Ondoy and CISV

By: Roy Uy

Ondoy and CISV? What has one got to so with the other? Let me tell you.
It was Peace Day 2009. It was my first CISV activity and, I would soon find out, a day most Filipinos would never forget. What I expected to be a fun-filled event in Antipolo turned into entrapment in the City’s Ever Gotesco Mall. The cookfest I was looking forward to became a survival course instead. Because Peace Day 2009 (Septemeber 21) was also the day Typhoon Ondoy blew into town, and the process took many lives and sank much of Metro Manila and Luzon provinces and parts of Visayas and Mindanao.
A bung of kids in tow immediately raised the situation to critical level. Being Adult Leader to four children in any given normal situation is daunting enough. Imagine rendering that role amid a killer typhoon! Good thing I wasn’t alone but in the company of fellow Adult Leaders – all of us drawing strength from each other and our numbers, all of us pooling our energies to keep our children occupied. It was relieving to see that kids would be kids wherever they were or whatever the circumstances. Unmindful of the impending danger, our children whiled the hours away singing, telling jokes, playing, drawing tattoos on each other’s skin.
I have gone through a wide range of difficult experiences, but this was the first that truly life-threatening. We CISV folks, like everyone else locked in that mall, huddled together like evacuees; we passed around a single bottle of water and made a communal bed of the cold floor. Sleep wouldn’t come, though, as the glass walls around us, with its panoramic view of the rising flood outside, filled us with with fear. By now the supermarket on the lower lever was fully submerged. Our only source of provisions were the fast food joints. We clawed our way into their counters and had to settle for whatever we could lay our hands on.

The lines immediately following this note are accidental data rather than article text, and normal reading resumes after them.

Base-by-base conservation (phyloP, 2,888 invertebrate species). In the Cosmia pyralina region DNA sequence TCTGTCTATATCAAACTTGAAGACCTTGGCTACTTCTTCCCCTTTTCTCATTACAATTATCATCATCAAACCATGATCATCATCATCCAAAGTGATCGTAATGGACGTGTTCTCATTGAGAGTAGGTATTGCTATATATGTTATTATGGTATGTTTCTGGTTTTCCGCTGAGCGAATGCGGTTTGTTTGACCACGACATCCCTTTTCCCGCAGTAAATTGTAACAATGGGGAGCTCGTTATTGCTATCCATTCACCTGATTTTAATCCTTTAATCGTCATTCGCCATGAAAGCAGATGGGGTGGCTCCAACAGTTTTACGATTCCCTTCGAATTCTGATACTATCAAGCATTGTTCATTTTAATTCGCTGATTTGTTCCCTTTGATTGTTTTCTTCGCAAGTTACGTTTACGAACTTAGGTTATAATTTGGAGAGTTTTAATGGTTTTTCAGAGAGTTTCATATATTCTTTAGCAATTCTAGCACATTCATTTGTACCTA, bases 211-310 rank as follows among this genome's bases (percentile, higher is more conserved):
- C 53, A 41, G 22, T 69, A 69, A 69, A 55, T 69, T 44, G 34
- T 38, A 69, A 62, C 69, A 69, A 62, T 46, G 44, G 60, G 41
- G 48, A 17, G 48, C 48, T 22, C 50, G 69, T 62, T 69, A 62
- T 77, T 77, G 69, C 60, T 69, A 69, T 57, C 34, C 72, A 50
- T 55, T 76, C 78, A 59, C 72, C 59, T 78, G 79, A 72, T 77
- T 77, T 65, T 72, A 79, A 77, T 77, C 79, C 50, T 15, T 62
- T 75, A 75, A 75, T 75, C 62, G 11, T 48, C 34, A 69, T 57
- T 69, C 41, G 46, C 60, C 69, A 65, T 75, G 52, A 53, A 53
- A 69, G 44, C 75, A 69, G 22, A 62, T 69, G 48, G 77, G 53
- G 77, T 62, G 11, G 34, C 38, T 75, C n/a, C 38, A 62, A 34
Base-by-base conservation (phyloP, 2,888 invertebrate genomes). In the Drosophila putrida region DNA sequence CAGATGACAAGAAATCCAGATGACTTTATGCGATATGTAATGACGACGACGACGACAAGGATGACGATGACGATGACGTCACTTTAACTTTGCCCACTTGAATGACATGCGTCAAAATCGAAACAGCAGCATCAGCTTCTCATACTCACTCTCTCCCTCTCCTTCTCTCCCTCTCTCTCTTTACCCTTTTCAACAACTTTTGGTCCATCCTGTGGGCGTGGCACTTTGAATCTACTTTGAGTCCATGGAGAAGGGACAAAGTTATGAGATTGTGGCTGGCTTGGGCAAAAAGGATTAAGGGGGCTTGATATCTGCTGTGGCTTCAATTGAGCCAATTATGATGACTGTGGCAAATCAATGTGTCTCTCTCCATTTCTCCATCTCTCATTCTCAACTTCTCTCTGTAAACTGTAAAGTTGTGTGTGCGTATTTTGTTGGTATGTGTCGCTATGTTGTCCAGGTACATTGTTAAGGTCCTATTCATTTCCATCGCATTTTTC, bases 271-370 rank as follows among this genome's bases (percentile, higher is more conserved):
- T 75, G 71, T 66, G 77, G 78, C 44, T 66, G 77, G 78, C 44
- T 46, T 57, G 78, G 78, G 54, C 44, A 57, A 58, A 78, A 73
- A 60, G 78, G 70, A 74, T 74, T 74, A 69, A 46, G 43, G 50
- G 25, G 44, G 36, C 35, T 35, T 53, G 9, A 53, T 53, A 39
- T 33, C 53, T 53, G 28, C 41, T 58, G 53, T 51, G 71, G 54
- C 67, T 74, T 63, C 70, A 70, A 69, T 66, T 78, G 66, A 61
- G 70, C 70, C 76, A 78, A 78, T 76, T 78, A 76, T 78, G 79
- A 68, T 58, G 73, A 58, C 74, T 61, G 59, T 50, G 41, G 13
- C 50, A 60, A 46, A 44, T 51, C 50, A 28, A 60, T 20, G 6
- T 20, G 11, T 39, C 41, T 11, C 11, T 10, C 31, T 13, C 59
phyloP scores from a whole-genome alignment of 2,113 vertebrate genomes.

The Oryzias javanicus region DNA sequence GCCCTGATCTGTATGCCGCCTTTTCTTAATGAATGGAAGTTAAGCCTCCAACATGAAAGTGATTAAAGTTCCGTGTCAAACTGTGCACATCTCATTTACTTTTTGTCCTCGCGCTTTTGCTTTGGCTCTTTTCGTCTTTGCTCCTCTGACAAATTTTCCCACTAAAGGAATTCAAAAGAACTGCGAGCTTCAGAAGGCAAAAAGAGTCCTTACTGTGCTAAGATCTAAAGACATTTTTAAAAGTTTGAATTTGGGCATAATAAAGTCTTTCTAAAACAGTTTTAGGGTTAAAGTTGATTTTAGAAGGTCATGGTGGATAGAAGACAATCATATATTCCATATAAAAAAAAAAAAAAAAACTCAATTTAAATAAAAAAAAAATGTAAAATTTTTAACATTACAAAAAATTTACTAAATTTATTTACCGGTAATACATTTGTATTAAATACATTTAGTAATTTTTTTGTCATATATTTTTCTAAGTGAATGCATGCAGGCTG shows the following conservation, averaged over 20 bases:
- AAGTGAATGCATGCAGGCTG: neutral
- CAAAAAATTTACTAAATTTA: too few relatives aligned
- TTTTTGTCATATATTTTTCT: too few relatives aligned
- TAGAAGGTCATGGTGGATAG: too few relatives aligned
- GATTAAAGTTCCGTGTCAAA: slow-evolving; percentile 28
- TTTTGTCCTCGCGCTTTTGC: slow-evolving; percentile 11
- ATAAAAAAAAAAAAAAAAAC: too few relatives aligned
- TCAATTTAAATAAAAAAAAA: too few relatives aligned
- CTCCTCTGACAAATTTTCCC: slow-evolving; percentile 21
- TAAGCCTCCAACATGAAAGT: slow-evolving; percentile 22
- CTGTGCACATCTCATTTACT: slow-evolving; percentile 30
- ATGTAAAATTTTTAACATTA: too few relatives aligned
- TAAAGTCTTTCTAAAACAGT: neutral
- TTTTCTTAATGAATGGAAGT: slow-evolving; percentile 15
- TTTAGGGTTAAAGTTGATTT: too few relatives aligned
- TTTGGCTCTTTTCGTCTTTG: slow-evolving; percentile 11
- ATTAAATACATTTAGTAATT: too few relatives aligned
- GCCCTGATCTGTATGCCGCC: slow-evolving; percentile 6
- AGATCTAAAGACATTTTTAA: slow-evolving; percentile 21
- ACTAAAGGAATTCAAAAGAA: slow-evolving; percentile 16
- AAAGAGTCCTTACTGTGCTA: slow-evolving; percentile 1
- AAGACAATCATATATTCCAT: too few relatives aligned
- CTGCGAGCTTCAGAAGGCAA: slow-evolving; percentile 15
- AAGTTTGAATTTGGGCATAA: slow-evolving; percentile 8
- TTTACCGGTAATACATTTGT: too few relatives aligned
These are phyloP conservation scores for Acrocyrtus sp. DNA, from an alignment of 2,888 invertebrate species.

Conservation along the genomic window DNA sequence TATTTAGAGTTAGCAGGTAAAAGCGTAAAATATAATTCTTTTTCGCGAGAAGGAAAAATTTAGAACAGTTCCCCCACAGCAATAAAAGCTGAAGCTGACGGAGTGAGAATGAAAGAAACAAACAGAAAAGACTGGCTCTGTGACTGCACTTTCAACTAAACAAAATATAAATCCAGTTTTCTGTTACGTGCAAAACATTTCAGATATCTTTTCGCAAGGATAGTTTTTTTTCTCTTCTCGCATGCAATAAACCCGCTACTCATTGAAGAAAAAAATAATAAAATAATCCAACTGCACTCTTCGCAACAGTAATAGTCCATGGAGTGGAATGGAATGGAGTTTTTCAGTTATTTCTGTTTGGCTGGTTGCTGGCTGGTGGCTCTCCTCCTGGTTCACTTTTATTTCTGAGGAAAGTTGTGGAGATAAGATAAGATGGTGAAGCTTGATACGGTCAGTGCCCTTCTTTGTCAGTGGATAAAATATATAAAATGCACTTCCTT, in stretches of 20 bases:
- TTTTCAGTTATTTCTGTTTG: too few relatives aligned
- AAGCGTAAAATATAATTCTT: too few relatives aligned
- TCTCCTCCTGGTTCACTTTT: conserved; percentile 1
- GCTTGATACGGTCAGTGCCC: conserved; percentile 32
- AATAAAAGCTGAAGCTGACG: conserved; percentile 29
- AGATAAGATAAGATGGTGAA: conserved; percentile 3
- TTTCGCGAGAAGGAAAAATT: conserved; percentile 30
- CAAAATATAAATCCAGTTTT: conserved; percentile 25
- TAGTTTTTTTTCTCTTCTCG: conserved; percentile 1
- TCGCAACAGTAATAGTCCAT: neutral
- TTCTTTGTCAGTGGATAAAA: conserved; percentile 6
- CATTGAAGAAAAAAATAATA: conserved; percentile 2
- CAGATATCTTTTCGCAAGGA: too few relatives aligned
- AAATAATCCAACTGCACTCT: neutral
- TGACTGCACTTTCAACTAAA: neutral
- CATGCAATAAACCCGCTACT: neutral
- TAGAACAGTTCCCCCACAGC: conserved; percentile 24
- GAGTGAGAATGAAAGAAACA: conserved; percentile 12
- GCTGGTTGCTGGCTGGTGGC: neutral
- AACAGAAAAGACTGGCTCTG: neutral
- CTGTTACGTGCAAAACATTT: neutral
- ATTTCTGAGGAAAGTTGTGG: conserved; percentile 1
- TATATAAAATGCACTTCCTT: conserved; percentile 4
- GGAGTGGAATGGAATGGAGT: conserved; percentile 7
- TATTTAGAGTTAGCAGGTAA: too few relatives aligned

but hunger and thirst were the least if our worries. Emerging from this disaster in one piece was our primary concern. Emerging from this disaster in one piece was our primary concern. The most important thing was we had each other. We adults knew we had to keep things together for the kids, be strong for them. I was initially concerned about the fact that our kids weren’t used to roughing it up. But I was surprised at their composure and adaptability. I was especially grateful that the CISV community exhausted all efforts and resources to have us rescued at the soonest possible time. In the next few days, I observed how CISV members, young and old, would join forces with volunteers nationwide to aid flood victims. In my academic days, I always allotted time for organisations that served the underprivileged. Looking back, it was my experience in community service that prepared me for Ondoy. And in turn, the Ondoy experience reinforced my capacity for coping with difficult situations. Ondoy was like a wake-up call; it gave me a clearer picture of the littlest things I must be grateful for. (Even a clean toilet is priceless.) I am saddened by Ondoy’s tragic aftermath, but in a way I am genuinely appreciative of its gifts of wisdom.
Peace is s very broad concept that involves all sectors of society. Peace is a shared condition – something desired by all. I believe CISV has become a role model for the concept of sharing. Sharing who we are. Sharing what we are. Giving and taking. The exchange paving the way for change and hope.
People come into our lives for a reason. And the relationships formed serve as the building blocks of our character. Sometimes because of our fairly comfortable lives, we get turned in on ourselves and forget our social responsibilities. This is where humbling everyday experiences – such as being placed at the mercy of Mother Nature – come in yo nip false pride. When one finally realises that the concept of family extends beyond blood ties is the moment one becomes truly human and truly an ally of peace.

(This articles was written by Roy Uy and was first published in the 50th Anniversary Book of CISV Philippines)